Tag Archives: race

The Ties that Bind: It’s Time to End Shackling

4 Jun

By: Catrina Otonoga

They’ve been saying that love has made its way to PA this week. They’ve been saying that equality for all has worked its way down the winding East Coast and is on the brink of the South and Midwest. Love. Equality.

But what has gotten washed away in the seas of good tidings for the state of Virtue, Liberty, and Independence, is a woman tripping and falling face first onto her pregnant belly because of shackles around her legs and waist. She could not protect herself or her fetus because her hands were cuffed behind her back.

What has gotten lost amid tales of happy couples finally getting to share their love is a woman in labor, her ankles shackled to her hospital bed rubbing her skin raw until scars are left, her legs unable to fully open so she can birth her child. Lost is the story of her child being born into a set of shackles, years after the state has banned the practice of shackling.

Shackling is the act of restraining pregnant incarcerated women by chains that link their wrists, ankles, and their bellies. These shackles are used in correctional facilities across the US throughout pregnancy, including during trips to and from the doctor, during labor and delivery, and postpartum.

For a while there, Pennsylvania seemed like a model of the anti-shackling and reproductive justice movement. In 2008, Philadelphia Prisons Commissioner Louis Giorla prohibited the widespread practice of shackling women during labor. And, in 2010, the Healthy Birth Act was passed in Pennsylvania that prohibited the use of shackles on pregnant incarcerated women in their second and third trimesters of pregnancy during prenatal visits, labor, delivery, and postpartum.

But, the law isn’t being followed. The state of Pennsylvania has continued to illegally shackle incarcerated women during their second and third trimester of pregnancy stripping them of any of the mores Pennsylvania so proudly scrawls across bumper stickers and state quarters. The ACLU of PA estimates that 820 women a year are restrained while pregnant. Facilities in Pennsylvania filed only 109 incidents of restraint for 15 women in 2012-2013.

Four years later, prenatal clinics are unfamiliar with the law. Four years later, doctors didn’t know they could ask a correctional officer to remove the restraints. Most clinicians had never spoken to a correctional about security concerns, and many believed that using restraints was only for the correctional officer to decide and not medical personnel.

Only twenty states restrict the use of restraints on pregnant women with a statute. But, if what is happening in Pennsylvania is happening with a law in place, what is happening across the rest of the country?

I have never given birth. Honestly, I don’t even know if giving birth is in the cards for me. I imagine it hurts, an unbearable amount. I also imagine that there is nothing more joyful and loving than holding that bright red screaming baby after that hurt. I imagine it’s like no feeling I can imagine.

I have never been arrested. Never felt that cool steel around my wrists or ankles or pregnant stomach. Never felt that gut dropping feeling of uncertainty about the rest of my life.

The idea of facing these two forces, this incomparable pain and joy, the horror of detainment and arrest is unimaginable to me. Yet, every day women across the United States face this. They face it while they are in labor and delivery and while they hold their screaming red baby for the first time.

The reasons we imprison women in this country are complex, the reasons we shackle them are historic and myriad. But it does not make them right. Like many historic institutions in this country, it is time for shackling pregnant incarcerated women to come to an end. It is time to bring love and dignity to Pennsylvania.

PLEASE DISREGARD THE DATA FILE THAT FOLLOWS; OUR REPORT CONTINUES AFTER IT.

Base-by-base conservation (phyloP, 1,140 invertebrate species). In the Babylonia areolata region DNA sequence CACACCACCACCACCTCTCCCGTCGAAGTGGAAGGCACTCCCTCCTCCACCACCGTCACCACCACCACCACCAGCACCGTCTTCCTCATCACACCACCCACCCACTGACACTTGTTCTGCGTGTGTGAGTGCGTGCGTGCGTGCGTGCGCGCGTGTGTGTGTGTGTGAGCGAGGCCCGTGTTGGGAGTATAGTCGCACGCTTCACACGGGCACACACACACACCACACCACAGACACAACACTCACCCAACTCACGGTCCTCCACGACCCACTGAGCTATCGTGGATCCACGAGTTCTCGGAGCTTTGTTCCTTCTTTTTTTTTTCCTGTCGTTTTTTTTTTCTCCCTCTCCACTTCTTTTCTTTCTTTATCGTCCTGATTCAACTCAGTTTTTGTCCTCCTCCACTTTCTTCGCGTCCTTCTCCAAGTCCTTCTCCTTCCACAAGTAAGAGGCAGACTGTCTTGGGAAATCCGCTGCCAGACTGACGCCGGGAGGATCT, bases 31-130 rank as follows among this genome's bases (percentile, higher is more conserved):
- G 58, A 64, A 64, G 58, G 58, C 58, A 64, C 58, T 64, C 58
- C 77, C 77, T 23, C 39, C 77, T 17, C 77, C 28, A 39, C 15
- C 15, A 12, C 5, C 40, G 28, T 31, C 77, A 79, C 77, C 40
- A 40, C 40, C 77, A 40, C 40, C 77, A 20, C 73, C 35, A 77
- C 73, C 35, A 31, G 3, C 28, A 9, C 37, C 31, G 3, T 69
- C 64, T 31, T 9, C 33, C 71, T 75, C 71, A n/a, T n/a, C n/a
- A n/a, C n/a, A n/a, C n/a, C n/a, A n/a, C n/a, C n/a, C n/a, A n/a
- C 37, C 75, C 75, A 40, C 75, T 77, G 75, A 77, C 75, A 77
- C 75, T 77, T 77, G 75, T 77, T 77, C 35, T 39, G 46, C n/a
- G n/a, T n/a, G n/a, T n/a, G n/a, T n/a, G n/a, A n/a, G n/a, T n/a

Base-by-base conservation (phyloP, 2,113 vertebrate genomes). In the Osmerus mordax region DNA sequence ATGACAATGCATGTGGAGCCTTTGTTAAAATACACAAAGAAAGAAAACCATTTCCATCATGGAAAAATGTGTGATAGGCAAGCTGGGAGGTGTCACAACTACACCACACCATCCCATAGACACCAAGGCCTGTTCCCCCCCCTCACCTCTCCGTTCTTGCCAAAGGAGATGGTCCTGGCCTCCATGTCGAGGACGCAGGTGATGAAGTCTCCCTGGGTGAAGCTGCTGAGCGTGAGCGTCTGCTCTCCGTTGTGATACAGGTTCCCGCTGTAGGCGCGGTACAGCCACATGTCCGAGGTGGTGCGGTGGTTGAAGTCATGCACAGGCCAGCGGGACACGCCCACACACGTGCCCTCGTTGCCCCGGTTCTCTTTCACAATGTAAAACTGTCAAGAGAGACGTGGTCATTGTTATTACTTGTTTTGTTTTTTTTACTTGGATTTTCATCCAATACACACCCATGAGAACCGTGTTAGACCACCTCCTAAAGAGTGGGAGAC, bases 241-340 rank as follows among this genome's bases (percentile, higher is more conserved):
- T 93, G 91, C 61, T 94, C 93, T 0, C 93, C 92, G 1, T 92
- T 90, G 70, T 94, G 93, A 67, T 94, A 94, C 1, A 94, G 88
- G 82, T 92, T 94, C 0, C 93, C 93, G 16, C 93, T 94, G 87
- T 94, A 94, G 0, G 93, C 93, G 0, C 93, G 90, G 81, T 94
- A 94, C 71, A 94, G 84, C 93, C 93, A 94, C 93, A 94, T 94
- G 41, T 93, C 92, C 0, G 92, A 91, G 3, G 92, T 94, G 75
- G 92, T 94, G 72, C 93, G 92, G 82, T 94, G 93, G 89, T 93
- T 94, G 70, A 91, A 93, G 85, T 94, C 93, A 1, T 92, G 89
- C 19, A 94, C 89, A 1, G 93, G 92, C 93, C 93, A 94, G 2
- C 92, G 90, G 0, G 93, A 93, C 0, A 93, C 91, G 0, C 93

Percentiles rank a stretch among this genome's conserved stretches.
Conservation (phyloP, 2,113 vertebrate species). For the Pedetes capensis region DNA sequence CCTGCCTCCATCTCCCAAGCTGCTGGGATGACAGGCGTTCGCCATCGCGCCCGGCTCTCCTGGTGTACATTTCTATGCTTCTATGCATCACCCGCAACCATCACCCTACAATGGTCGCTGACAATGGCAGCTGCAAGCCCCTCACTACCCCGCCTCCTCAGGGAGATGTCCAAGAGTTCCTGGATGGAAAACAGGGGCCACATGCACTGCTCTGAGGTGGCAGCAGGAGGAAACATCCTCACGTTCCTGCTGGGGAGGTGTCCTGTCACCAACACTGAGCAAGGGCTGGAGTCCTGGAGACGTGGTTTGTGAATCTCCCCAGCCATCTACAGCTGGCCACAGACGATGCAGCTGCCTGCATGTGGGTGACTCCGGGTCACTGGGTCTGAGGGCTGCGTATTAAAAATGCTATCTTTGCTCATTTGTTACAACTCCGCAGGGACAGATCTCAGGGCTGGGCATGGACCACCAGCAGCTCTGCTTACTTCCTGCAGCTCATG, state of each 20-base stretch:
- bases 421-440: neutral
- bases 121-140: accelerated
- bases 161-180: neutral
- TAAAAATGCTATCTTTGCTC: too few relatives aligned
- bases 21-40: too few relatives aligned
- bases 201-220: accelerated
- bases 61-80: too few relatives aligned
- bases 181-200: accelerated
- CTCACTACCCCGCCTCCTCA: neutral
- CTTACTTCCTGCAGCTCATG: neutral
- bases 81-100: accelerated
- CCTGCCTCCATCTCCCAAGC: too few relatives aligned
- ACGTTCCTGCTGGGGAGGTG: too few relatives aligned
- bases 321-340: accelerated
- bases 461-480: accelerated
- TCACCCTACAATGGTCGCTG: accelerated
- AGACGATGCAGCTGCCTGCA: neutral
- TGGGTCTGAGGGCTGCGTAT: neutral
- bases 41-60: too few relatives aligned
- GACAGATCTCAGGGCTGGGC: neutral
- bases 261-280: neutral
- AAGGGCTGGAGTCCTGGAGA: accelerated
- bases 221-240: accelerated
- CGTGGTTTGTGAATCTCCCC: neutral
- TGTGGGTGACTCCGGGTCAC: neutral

For reproductive justice oriented organizing and mobilizing in PA check out New Voices Pittsburgh

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Review of Silent Choices: Black Women and Abortion

20 May

The other day, I watched (and enjoyed) a documentary called Silent Choices. Silent Choices is about abortion and other reproductive justice issues in the black community. The idea itself is wonderful; black women’s experiences are often ignored in the mainstream media and pro-choice movement itself. This documentary uplifts black women’s voices, which is a wonderful change from the typically white-dominated talk about abortion.

This documentary  succeeds in showcasing black women’s abortion related stories. Too often, attempts to discuss the issues of marginalized groups end up as people speaking over these groups, as opposed to people allying with them. This is not one of those documentaries. The makers of Silent Choices let black women speak for themselves; for once, black women’s voices were uplifted, not trampled over.

Every woman in this documentary had a touching story to tell, but one woman’s story in particular really touched me. Angela shared her pre-Roe illegal, back alley abortion story. She was afraid to tell her mother because she had five kids, loved kids, and would probably forbid the abortion, but after thinking about it, Angela says that her mother “may have done the same,” recognizing that all types of women need and use abortion. Angela attempted to abort her pregnancy twice. The first time, the person who attempted the abortion on her simply gave her a shot and then punched her in the stomach. After this failed attempt, she went to someone else. She describes this back-alley clinic as “factory-like” and she says that the provider was mean to her. She says, “it wasn’t like you could call somebody and take your choice of a good clinic. You had to find somebody underground, you had to find somebody who did this stuff.” Angela is not alone in her experience. People of color are disproportionately affected by poverty, and therefore are disproportionately affected by restrictive anti-choice laws. A white woman is far more likely to be able to afford to travel, to take more days off of work, or to pay more in order to obtain a safe abortion. Angela, along with many other women, did not have those options. The more restrictions we put on abortion, the more stories like Angela we have. Reproductive justice is not simply an issue of sexism; it is also an issue of racism and classism.

One aspect of this documentary that disappointed me was how much air time was given to anti-choicers, particularly one male anti-choicer. At some point in the documentary, it went from being a film that uplifted black women’s voices to typical anti-choice babble that went without rebuttal. I’m not going to lie; I kind of nodded off while listening to the anti-choicers talk.